In grade one, the goal is to foster a love of reading. Through whole group lessons, small reading groups, and individual instruction, students explore concepts and participate in activities to help them become confident, independent readers. They learn basic phonetic rules, strengthen phonemic awareness skills, and bolster their ability to recognize and spell many high-frequency words. In small groups, students practice new skills and review previously learned skills by reading appropriately leveled texts. First graders also read regularly from their independent book bags, which contain literature at each child’s reading level. Within these levels, students have exposure to a wide variety of fiction, nonfiction and poetry selections. Reading teachers meet regularly with each student to monitor and assess progress, focusing on decoding strategies, fluency, comprehension, and vocabulary development.
The goal of the grade one writing program is to improve students’ overall communication skills. At the beginning of the year, first graders review the formation of uppercase letters and learn the lowercase letters. Next, students learn basic capitalization and punctuation rules. As these skills develop and students become more comfortable with the writing process, they practice incorporating more detail into their writing. Later in the year, students create a rubric to help them assess their work, which reminds them to check for proper capitalization and punctuation, spacing between words, correct spelling of high-frequency words, and descriptive detail. With this introduction to editing, students begin to learn the importance of reviewing and revising their writing. To improve listening skills and to cultivate an appreciation of the written word, teachers read to the children daily from a range of literature, including picture books, chapter books, nonfiction, and poetry. As part of their language arts activities, first graders also present a musical play. Over the course of the production, the children learn their lines, create the scenery, learn songs, and practice choreography. This is the students’ first foray into public speaking at Fay, and it is a highlight of the year.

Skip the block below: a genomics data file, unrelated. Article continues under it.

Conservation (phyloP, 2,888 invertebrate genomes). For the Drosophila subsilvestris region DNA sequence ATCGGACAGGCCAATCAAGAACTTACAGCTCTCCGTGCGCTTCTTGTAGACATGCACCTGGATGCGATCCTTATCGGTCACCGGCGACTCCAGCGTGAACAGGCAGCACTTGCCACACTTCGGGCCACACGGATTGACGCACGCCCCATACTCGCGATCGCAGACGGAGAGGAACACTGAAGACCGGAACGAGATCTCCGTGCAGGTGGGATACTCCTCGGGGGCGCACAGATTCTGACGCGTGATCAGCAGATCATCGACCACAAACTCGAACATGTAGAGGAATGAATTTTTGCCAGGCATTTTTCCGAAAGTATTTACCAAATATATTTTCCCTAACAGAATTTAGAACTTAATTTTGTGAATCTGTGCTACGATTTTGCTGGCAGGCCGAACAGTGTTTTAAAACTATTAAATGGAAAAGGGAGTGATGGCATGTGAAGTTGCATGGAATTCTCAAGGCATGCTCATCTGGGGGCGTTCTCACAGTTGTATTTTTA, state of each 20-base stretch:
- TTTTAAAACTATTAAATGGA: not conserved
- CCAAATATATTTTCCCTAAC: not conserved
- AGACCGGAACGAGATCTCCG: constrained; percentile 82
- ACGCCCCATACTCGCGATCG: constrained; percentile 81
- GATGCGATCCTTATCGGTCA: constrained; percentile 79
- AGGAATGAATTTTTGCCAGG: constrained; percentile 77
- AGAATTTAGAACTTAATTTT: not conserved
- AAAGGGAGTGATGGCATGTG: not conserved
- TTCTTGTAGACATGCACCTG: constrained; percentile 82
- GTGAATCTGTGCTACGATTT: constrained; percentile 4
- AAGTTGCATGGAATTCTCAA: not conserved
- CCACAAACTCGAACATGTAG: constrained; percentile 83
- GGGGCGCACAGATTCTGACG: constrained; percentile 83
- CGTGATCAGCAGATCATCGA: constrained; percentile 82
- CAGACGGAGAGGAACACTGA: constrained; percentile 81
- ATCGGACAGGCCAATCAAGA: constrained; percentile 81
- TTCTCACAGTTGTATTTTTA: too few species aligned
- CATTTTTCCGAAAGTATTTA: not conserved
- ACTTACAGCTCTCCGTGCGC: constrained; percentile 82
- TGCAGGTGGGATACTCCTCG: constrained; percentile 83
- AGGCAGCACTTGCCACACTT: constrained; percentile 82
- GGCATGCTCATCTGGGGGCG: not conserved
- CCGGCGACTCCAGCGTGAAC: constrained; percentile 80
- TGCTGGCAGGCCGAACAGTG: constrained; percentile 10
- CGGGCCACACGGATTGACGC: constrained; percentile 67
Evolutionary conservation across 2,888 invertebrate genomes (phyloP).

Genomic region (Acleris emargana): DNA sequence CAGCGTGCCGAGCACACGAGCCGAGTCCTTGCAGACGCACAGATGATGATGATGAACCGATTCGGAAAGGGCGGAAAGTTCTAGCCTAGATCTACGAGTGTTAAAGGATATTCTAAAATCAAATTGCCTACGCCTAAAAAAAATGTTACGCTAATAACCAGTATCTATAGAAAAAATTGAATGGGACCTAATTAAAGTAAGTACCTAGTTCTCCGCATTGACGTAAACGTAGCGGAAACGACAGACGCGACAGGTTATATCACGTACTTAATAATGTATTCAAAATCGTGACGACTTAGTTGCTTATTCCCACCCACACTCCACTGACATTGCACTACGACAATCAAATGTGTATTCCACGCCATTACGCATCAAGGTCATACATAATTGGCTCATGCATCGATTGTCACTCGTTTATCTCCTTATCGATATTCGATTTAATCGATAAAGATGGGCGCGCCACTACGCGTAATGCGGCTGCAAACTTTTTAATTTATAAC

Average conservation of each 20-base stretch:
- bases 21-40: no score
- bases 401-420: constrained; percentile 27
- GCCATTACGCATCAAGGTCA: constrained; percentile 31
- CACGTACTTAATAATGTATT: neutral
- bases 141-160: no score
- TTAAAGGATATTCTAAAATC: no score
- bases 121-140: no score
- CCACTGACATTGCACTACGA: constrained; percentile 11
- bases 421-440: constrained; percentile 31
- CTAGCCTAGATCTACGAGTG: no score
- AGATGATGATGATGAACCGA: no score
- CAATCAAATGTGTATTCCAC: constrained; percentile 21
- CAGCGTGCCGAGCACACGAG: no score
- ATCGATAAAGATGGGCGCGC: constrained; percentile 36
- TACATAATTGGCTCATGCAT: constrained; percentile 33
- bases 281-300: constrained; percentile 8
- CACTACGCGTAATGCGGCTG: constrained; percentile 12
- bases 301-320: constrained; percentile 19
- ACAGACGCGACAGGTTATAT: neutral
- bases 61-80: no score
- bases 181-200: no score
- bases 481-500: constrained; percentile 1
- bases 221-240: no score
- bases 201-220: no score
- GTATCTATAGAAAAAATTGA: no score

In grade one, students continue to build on word skills and habits of mind introduced in Kindergarten. They begin the year reviewing consonant and vowel sounds and then learn phonetic concepts such as digraphs, blends, vowel teams, and open and closed syllables. Appropriately-leveled high-frequency words enrich each student’s lexicon as reading skills expand. These spelling rules are explicitly taught in sequence to the whole group and then reviewed and practiced in small groups in reading and writing. Utilizing a spiraling phonics curriculum, first grade students can master, retain, and apply the skills to both their reading and writing assignments.